Seeing Red: Challenging Perspectives of Contemporary Jewelry
This review was written by Marta Gorgopa, for the Craft Council of British Columbia blog. See the original post here.
As a collection of fifty-four works by nineteen Canadian designer-makers, Seeing Red humbly exceeds the ‘Jewelry 101’ label so common with collective jewelry exhibitions. Given that jewelry shows typically feature multiple artists working across a range of styles and materials, such collections can easily become a mere catalogue of items. Rather than entering a purely aesthetic or skill-based retrospect, Seeing Reddraws from conceptions of value and the body, the core of contemporary art jewelry. Curator and exhibiting artist Barbara Cohen invites a diverse group of artists into a single space, utilizing the collection’s variance as its point of consensus. By employing the colour red materially and conceptually, Seeing Red reignites the dialogue between art and jewelry, highlighting the ingenuity of a craft known to question how we define art, and sculpture.
The pieces found in Seeing Red employ non-value materials: resin, wood and even doll parts. This use of unconventional and mundane materials shifts jewelry’s value from precious materials towards proportion, form and balance[i]. As art jewelry scholar Damian Skinner explains in his book Contemporary Jewelry in Perspective, and what Cohen aims to foster with this exhibition, our investment in contemporary jewelry occurs through audience engagement and abstract thinking rather than economic status[ii]. Instead of viewing the work strictly as commodities, Cohen asks us to question “our preconceived notions of value,” using the colour red to reflect on ideas and influences surrounding the work.
This juxtaposition between objects of adornment and non-value materials can speak to ethics of production and manufacture. On the one hand, necklaces staged on white gallery walls, sequestered from reality perpetuate static displays of vanity and ornamentation[iii]. While on the other, their absence of precious materials alludes to political controversies as seen in the mining and trading of “blood”-diamonds[iv]. Cohen cleverly uses red to animate social injustices; while aesthetically captivating, she simultaneously references red’s historical associations, including blood and sacrifice. Rose Slivka, writer, critic and pivotal figure in American Craft notes, “Where before your jewelry showed your social status, now it shows where your head is at and what you are thinking about”[v]. Rather than veiling social history, favouring social injustice over social change, Seeing Red encourages these types of discussions. Jewelry acts as a prosthesis to the human body[vi], where individuals can profess statements of concern and demand awareness.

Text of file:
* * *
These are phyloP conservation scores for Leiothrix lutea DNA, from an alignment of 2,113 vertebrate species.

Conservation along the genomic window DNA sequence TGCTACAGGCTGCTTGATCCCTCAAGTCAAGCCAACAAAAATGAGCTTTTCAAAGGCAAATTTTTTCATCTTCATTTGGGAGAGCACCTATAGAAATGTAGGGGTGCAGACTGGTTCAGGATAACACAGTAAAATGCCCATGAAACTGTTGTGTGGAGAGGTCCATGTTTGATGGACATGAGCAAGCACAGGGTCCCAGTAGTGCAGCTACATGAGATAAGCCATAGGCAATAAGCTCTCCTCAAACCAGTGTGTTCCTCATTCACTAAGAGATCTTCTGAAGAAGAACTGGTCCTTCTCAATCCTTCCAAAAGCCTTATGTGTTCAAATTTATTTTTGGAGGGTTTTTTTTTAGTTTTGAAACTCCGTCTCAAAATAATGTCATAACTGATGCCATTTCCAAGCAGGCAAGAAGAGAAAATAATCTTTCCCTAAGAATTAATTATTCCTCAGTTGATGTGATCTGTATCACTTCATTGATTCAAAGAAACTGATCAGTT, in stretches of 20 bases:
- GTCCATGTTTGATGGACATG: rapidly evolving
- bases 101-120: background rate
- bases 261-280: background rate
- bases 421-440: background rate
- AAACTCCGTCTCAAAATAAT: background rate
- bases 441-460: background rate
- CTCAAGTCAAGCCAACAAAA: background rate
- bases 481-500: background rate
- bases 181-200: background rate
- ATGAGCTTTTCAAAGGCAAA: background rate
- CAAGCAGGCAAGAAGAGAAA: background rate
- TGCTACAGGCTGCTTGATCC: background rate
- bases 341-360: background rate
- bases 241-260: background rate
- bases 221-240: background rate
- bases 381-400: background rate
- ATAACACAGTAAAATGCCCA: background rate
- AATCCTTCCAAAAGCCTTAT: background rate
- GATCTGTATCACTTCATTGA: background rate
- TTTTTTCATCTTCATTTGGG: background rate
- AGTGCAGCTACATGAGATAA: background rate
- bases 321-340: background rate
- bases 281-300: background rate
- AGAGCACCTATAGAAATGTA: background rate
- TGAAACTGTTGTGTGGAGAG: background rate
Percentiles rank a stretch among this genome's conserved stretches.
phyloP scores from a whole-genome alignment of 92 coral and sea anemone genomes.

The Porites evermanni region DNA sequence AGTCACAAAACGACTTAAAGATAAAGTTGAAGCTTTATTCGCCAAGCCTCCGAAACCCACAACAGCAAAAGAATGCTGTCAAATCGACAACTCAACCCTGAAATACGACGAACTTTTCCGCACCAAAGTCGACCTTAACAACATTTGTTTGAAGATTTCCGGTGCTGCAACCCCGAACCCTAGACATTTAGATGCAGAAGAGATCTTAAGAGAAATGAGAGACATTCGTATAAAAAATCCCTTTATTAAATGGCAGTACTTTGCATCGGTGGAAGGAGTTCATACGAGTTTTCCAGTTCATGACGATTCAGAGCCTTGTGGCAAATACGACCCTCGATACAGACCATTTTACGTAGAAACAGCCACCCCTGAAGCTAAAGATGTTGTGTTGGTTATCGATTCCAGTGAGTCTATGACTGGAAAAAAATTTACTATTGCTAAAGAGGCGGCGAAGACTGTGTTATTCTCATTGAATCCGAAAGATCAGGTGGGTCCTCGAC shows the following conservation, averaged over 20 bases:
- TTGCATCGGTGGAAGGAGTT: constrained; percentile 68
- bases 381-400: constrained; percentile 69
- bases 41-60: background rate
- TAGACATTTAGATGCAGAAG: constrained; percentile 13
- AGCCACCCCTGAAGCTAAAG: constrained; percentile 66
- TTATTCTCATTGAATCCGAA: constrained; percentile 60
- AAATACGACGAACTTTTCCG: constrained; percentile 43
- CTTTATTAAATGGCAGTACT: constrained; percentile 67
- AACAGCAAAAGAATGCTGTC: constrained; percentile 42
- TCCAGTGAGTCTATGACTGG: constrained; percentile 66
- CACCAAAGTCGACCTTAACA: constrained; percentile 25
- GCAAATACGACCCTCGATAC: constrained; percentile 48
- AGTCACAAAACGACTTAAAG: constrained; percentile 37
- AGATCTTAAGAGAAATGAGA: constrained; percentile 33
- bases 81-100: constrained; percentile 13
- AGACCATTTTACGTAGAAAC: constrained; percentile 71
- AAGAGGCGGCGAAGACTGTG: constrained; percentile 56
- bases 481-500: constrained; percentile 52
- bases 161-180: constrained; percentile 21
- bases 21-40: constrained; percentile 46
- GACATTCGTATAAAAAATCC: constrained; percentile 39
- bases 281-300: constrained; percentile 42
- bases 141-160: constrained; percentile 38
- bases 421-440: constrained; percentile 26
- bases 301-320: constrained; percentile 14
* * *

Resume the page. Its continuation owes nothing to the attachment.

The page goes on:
There is an inherent performative aspect to art jewelry – the process of manufacture, the act of wearing and the pleasure of observing. First, traces of artist labour and identity remain evident in the finished product. Second, art jewelry’s literal orientation to the human body; through its sculptural properties the wearer becomes part of the art itself. Finally, as an integral component of the work’s display, both the jewelry and wearer require audience activation. The meaning of each piece deepens with this collective engagement. Every piece in Seeing Red initiates its own discussions of art, the body and society through its reactive dialogue.
Seeing Red refutes craft’s historically disparaging reputation within Fine Art[vii]. As part of the third wave of the Arts and Craft Movement, art jewelry transcends romanticised artistic expression in lieu of cultivating social relations. Craft’s historical lack of privilege and authority as an art allows for new, non-prescribed ways of thinking about value and culture in society. Seeing Red is a space where red reflects more than imagination and ingenuity, but a liberation from conventional understandings of both art and jewelry.
i] Deutsche Welle English. “Jewelry as Art – Peter Skubic Show in Munich | Euromaxx”. March 22, 2011. YouTube.
[ii] Skinner, Damian. 2013. Contemporary Jewelry in Perspective. New York: Sterling Publishing.
[iii] O’Doherty, Brian. 1999. “Notes on the Gallery Space.” In Inside the White Cube: The Ideology of the Gallery Space. San Francisco: University of California Press.
[iv] Baker, Aryn. 2017. “Blood Diamonds.” Time Magazine.
[v] Adamson, Glenn. 2007. “Wearable Sculptures: Modern Jewelry and the Problem of Autonomy.” In Thinking Through Craft. Oxford: Berg Publishers.
[vi] Skinner, Contemporary Jewelry.
[vii] UC Berkeley Arts Research Centre. “Goodbye to Craft Glenn Adamson.” November 20, 2012. YouTube.